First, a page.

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DOL Issues Final Regulations Raising the Minimum Salary Requirements for the FLSA’s White-Collar Exemptions

April 24, 2024

On April 23, 2024, the U.S. Department of Labor issued its Final Rule sharply increasing the minimum salary requirements for the Fair Labor Standards Act’s white-collar overtime exemptions.  These changes, if they ultimately take effect, will affect the overtime exemption eligibility for millions of currently exempt employees nationwide.

Background and History

The FLSA’s white-collar exemptions apply to “bona fide” executive, administrative, and professional employees and generally include both a minimum salary requirement and a duties test.  To establish that an employee is properly classified as exempt from overtime pay requirements under one of these exemptions, the employer must be able to prove that the employee is paid on a salary basis in an amount at least equal to the minimum salary requirement and meets the primary duties test for one of these exemptions.

Over the last eight years, the minimum salary requirement for these exemptions has become a legal battleground.

In 2016, the Obama Administration DOL issued new regulations that would have more than doubled the minimum weekly salary requirement for most white-collar overtime exemptions from $455 ($23,660 annually) to $913 ($47,476 annually).  A federal judge issued a nationwide preliminary injunction blocking these changes from taking effect in late 2016, and the Trump Administration DOL ultimately abandoned these regulations.

In September 2019, the Trump Administration DOL issued new regulations that increased the minimum weekly salary requirement from $455 to $684 ($35,308 annually).  Those changes took effect in January 2020.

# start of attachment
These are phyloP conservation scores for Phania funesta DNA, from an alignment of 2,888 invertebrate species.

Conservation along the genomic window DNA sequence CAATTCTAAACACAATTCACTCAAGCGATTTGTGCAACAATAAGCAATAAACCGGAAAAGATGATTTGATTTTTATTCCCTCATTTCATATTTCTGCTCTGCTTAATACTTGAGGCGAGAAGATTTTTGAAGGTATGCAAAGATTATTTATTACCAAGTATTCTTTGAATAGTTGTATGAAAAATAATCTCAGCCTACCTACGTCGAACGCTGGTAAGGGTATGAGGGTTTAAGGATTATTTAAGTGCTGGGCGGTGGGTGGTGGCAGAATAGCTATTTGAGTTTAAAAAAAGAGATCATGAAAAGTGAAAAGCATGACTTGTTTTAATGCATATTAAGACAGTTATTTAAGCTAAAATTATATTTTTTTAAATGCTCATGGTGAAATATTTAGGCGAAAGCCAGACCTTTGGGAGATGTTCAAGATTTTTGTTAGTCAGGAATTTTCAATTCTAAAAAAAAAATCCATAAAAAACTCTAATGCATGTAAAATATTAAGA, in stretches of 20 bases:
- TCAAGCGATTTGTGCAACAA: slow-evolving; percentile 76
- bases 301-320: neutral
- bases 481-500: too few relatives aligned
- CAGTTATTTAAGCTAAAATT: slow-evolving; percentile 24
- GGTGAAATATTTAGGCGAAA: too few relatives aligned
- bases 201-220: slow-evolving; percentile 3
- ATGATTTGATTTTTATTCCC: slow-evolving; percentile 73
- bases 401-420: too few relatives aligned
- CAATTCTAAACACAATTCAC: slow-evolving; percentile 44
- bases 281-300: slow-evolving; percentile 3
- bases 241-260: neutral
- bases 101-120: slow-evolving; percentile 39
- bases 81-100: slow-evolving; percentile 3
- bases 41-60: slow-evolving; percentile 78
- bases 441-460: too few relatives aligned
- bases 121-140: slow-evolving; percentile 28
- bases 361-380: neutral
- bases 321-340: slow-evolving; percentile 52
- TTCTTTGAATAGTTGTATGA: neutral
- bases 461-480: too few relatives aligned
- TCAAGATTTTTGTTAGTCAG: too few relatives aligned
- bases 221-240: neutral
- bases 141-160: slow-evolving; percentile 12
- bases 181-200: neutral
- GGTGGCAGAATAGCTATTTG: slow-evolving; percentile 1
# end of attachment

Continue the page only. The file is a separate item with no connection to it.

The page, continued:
In August 2023, the Biden Administration DOL issued a new Notice of Proposed Rulemaking, proposing its own significant increases to the minimum salary requirements.  After a notice and comment period, during which the DOL received approximately 33,000 comments, the DOL issued its Final Rule on April 23, 2024.

The New Requirements

The DOL’s new Final Rule will raise the minimum salary threshold for these exemptions to $844 per week (i.e., $43,888 annually) effective July 1, 2024.  This represents a 23% increase over the current requirements.  Then, six months later, the minimum salary requirement will rise again, this time to $1,128 per week (i.e., $58,656 annually) effective January 1, 2025.  The Final Rule also contains automatic updates (i.e., increases) every three years based on earnings data, with the first automatic update scheduled for July 1, 2027.

The Final Rule also significantly increases the minimum salary requirement for the FLSA’s highly compensated employee exemption.  However, the Pennsylvania Minimum Wage Act has no equivalent exemption, so this change is of less relevance to Pennsylvania employers.

As occurred in 2016, we expect that legal challenges will soon be filed in court in response to these new regulations.  Whether those efforts will be successful in blocking the regulations from taking effect before their effective date (as what happened in 2016) is unknown.

In the meantime, employers should identify employees currently classified as exempt under one of the white-collar exemptions who are paid a salary amount below the new minimum and consider either increasing those employees’ salaries, identifying another exemption without a minimum salary requirement that may be applicable, or converting these employees to non-exempt status for overtime pay purposes.  However, with the expected legal challenges and uncertainty they bring, employers may want to delay any responsive action driven by these new regulations until as close to July 1 as possible.


Adam R. Long

Austin W. Wolfe

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Labor and Employment